Microsoft to sue TomTom over sat-nav patents

26th February 2009, Comments 0 comments

Microsoft said the Dutch company has infringed on its patented technology.

SAN FRANCISCO – Microsoft on Wednesday said it is steering Netherlands-based vehicle navigation systems firm TomTom to court for infringing on the software giant's patented technology.

Microsoft filed complaints against TomTom in US district court and with the International Trade Commission, according to Horacio Gutierrez, deputy general counsel of intellectual property and licensing at Microsoft.

"We have taken this action after attempting for more than a year to engage in licensing discussions with TomTom," Gutierrez said.

"In situations such as this, when a reasonable business agreement cannot be reached, we have no choice but to pursue legal action to protect our innovations and our partners who license them."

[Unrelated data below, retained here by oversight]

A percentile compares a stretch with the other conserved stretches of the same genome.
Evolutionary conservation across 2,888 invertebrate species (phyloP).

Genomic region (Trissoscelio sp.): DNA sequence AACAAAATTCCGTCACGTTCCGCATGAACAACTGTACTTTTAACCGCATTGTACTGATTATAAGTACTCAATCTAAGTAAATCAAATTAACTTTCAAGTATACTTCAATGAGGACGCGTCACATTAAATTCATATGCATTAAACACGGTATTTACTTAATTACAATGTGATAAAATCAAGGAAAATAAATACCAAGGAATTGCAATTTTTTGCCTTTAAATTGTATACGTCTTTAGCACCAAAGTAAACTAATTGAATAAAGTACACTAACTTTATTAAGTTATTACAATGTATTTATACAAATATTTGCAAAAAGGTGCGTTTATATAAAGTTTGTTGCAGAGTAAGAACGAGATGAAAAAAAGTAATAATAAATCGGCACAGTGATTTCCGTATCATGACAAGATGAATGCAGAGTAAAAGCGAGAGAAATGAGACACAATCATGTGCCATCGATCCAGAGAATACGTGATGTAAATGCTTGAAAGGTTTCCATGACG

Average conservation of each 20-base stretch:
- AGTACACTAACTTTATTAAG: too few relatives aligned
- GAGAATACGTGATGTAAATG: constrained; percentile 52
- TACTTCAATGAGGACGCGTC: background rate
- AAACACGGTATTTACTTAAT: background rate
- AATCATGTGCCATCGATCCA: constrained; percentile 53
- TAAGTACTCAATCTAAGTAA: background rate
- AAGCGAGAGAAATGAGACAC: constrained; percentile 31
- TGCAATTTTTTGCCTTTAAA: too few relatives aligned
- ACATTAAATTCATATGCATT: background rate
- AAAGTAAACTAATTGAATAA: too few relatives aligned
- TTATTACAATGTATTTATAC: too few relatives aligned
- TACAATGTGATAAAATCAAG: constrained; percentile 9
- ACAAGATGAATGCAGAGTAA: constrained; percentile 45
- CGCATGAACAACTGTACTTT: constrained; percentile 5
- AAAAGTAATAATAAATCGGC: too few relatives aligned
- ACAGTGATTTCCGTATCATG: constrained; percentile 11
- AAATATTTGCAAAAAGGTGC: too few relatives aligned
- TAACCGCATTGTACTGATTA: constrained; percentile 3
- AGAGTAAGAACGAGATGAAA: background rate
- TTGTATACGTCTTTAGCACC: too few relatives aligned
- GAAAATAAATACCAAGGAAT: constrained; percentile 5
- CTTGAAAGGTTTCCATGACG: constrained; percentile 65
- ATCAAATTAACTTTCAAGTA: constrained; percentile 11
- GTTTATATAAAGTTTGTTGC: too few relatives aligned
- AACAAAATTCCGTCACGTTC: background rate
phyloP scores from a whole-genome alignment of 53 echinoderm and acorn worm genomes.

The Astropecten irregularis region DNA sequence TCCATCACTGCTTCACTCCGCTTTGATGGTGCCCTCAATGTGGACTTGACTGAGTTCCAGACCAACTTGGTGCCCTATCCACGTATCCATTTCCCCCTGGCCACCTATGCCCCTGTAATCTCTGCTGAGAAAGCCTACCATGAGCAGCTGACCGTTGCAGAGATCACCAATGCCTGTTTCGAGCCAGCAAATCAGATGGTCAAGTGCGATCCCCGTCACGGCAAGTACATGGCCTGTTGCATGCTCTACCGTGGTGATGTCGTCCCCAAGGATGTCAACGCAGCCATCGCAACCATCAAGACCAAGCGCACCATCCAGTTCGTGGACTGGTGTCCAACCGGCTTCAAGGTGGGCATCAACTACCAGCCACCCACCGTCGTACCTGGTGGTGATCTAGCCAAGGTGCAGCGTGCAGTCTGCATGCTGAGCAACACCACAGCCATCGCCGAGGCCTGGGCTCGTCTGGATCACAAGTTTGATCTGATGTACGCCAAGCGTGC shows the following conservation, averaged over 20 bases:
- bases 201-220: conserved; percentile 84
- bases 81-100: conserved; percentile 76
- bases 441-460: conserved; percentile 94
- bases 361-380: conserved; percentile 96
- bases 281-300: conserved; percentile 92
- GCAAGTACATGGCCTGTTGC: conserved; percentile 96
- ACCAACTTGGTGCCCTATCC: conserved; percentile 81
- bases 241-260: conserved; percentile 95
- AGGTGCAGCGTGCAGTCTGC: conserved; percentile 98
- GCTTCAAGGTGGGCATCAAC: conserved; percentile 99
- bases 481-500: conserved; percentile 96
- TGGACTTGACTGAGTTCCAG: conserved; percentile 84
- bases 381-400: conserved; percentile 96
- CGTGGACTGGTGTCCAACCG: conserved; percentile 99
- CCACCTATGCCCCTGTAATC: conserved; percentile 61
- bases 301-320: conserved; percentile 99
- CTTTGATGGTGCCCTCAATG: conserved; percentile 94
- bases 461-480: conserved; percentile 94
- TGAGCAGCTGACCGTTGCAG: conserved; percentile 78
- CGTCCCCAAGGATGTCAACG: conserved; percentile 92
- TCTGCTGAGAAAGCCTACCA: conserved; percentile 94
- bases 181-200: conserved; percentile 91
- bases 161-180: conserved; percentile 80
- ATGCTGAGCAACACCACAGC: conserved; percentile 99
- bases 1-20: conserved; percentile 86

A spokesman in TomTom's US office declined to comment, telling AFP that it is company policy not to discuss legal matters.

Patents involved in the case relate to vehicle navigation technology and computer software that Microsoft has licensed to other firms, according to Gutierrez.

TomTom bills itself as the world's leading "navigation solutions provider".

TomTom devices such as its popular GO guide drivers by using satellite tracking of vehicles along with a vast database built with the help of digital map firm TeleAtlas, which it bought in 2008.

In January, TomTom launched GO 740 Live services that stream real-time traffic updates, weather, and local fuel prices to navigation devices that typically mount on dashboards.

Live also enables people to search the Internet using Google.

"TomTom is a highly respected and important company," Gutierrez said. "We remain open to quickly resolving this situation with them through an IP licensing agreement."

TomTom has rejected the accusations and said it will put up a vigorous defence in the US courts, according to a Radio Netherlands report.

Analysts said the Sat-Nav company should settle rather than get involved in a long and costly legal battle which outcome is uncertain.

AFP / Expatica

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